The board of the Federation of Protestant Churches in Italy (FCEI) recently launched a Welcome Manifesto [view in translation] that says ‘no’ to xenophobia and describes every form of racism as a theological heresy. FCEI President Luca Maria Negro spoke about what had triggered the development and launch of the principles.
“For months we have heard violent and rancorous words about immigrants. And in the middle of summer these words were followed by xenophobic acts of racism targeting black Italian people, asylum seekers and Roma communities as well.
“As evangelical Christians we believe that the tolerance threshold for this language and of this attitude has been largely overcome and for this reason we have decided to launch a clear and strong message that we do not support such behaviour.”
Rhetoric in Italy – led by politicians – is taking an increasingly hard, unwelcoming and uncharitable attitude. The government has been backing up this sentiment with actions.
“Although it is now unpopular, we affirm that we the Protestants stand for the reception of migrants and refugees, the protection of the lives of those who flee from wars and persecutions through the Mediterranean Sea as well as social integration. We do so with a simple but widespread instrument such as a manifesto that we hope can be placed on the door of every protestant church.”
The manifesto document quotes Matthew 24v40 – “Truly I tell you, whatever you did for one of the least of these brothers and sisters of mine, you did for me” and explains that “every form of racism is a theological heresy”.
The manifesto rejects the false conflict between welcoming immigrants and the needs of the Italian people – point out that Italy is a rich country and in “high demographic decline” – and points out the benefit of safe and legal humanitarian corridors.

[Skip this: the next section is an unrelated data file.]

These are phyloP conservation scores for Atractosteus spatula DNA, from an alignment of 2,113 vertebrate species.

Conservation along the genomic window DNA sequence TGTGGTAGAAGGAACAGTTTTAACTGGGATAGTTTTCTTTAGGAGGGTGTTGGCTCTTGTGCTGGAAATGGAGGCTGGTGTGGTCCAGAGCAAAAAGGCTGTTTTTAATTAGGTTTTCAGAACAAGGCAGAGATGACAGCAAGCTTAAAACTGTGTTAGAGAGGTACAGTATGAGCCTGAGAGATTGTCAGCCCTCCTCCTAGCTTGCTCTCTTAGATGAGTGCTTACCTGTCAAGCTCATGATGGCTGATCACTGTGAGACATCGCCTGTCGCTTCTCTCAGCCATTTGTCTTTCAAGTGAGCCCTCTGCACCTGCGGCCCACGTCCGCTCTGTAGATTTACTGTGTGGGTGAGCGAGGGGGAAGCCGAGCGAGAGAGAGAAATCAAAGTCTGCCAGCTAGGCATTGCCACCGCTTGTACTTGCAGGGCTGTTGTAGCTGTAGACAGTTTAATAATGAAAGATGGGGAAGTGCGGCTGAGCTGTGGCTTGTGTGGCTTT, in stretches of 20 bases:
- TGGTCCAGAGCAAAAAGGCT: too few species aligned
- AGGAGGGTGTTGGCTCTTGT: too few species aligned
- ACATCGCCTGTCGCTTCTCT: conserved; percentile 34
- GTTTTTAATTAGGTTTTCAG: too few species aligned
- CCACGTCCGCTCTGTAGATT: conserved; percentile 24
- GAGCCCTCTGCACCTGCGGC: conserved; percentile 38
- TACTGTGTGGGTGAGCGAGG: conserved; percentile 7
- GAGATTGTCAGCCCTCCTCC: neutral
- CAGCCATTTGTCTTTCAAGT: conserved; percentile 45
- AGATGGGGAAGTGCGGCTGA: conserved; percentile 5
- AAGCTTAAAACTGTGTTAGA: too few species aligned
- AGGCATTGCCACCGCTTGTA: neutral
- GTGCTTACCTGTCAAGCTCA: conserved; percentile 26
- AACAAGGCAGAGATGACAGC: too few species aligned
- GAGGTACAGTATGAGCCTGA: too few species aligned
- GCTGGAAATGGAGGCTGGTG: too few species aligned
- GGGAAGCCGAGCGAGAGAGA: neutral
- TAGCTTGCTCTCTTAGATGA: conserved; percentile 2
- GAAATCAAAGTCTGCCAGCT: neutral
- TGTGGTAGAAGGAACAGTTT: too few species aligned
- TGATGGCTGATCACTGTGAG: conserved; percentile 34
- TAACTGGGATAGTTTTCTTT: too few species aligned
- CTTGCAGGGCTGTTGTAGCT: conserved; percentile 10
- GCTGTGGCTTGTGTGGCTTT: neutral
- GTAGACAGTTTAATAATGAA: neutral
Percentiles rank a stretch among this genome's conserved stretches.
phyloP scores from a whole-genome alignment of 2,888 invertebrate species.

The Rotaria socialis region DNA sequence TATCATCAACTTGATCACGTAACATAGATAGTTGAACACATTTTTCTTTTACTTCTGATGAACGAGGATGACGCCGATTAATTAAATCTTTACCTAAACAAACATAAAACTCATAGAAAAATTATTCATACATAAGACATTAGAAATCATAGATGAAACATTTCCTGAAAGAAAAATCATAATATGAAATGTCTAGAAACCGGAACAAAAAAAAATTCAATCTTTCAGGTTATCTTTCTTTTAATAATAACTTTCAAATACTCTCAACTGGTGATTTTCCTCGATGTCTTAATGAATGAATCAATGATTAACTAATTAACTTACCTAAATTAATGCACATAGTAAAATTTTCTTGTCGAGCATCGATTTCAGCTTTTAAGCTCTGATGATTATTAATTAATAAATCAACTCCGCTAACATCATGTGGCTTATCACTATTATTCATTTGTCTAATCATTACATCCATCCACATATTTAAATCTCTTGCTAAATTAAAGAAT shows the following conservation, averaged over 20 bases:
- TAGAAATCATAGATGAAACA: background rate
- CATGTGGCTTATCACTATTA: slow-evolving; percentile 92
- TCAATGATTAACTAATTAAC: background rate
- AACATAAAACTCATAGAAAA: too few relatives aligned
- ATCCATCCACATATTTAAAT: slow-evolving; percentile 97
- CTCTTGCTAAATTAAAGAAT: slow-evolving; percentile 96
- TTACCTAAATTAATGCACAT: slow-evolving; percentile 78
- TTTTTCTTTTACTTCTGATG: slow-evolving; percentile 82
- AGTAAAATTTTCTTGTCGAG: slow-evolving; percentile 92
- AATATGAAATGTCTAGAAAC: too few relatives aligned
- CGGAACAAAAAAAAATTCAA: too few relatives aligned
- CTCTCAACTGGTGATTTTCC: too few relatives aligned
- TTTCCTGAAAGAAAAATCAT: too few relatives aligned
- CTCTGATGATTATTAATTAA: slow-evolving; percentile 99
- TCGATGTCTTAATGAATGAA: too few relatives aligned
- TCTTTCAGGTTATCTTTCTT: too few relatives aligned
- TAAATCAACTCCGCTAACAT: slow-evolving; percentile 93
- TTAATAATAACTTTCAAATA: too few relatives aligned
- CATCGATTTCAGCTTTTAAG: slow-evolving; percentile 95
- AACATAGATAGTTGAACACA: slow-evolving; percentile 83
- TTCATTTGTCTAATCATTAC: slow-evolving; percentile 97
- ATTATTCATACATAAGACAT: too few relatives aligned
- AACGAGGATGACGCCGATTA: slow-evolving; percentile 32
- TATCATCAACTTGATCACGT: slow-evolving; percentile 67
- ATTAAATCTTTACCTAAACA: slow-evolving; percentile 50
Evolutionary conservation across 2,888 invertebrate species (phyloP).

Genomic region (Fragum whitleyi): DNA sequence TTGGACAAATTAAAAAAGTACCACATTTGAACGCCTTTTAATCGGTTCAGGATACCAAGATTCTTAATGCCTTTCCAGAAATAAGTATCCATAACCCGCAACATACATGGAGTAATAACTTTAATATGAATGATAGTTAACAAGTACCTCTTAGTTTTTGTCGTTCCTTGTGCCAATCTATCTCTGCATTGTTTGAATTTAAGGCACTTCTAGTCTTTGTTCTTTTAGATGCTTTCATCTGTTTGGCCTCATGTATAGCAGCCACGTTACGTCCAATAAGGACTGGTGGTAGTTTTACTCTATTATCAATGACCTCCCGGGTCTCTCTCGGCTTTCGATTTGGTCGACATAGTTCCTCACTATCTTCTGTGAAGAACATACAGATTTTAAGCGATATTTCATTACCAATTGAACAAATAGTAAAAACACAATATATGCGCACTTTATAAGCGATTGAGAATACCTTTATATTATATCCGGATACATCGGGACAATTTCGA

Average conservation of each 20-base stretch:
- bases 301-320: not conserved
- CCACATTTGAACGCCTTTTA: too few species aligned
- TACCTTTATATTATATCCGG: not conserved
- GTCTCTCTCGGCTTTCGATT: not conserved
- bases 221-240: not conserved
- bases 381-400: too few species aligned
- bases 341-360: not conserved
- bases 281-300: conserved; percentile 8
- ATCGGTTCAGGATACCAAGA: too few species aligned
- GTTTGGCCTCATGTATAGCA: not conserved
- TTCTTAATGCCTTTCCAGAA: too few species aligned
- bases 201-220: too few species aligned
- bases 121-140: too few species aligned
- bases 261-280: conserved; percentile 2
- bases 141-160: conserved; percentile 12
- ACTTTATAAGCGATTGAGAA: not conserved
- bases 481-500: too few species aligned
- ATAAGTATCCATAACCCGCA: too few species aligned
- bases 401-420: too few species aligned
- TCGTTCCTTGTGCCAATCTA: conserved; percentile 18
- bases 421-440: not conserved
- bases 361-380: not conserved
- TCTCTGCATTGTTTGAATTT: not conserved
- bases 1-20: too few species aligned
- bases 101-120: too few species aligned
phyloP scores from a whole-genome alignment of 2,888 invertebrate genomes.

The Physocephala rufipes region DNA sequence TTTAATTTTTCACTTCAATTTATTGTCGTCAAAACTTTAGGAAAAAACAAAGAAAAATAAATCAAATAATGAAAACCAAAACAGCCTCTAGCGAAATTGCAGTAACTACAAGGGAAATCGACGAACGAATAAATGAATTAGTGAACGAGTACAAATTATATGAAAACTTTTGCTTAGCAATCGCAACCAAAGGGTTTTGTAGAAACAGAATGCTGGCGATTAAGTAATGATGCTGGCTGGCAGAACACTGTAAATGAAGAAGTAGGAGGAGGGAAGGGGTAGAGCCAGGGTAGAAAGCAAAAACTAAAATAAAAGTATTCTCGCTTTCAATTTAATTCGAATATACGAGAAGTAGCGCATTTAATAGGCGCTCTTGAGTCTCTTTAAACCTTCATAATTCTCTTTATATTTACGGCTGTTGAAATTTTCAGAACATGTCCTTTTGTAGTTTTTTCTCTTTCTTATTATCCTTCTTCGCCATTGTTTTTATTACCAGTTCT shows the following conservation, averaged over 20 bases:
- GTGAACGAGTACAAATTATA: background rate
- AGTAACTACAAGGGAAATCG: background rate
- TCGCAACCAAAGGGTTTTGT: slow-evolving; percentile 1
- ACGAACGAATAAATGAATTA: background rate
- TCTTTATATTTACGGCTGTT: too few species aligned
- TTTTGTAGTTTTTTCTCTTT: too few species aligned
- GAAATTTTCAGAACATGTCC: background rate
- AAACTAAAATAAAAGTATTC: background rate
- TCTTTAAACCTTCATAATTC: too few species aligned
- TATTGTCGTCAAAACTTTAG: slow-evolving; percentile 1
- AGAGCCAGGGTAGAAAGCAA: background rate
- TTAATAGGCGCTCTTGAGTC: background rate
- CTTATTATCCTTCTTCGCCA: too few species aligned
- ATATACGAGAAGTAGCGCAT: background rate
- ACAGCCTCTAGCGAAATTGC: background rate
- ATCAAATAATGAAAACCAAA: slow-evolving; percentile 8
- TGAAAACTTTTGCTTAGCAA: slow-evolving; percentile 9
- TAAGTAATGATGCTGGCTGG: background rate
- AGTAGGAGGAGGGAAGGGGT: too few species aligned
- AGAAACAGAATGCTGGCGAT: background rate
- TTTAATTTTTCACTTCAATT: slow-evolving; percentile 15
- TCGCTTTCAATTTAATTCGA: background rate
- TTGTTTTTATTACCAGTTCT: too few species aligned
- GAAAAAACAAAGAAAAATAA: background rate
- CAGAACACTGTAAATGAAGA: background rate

FCEI oppose the Italian and European policies of closing borders while at the same time reducing and often shunning the supposed guarantees of international protection for asylum seekers.
“To all – but even more so to those with institutional responsibilities – we ask that all adopt language that respects the dignity of migrants and that all counteract xenophobic and racist attitudes with [more welcoming] gestures and actions.”
Characterising the arrivals in Italy as “diminishing and perfectly sustainable”, the FCEI Welcoming Manifesto denounces those who campaign politicly against migrants and asylum seekers and who exacerbate and whip up overly dramatic public debate.
The document also appeals to European sister churches to push their governments to promote policies for sharing migratory flows in a framework of solidarity and shared responsibility, recalling the love of God, which is stronger than the selfishness of individuals and nations.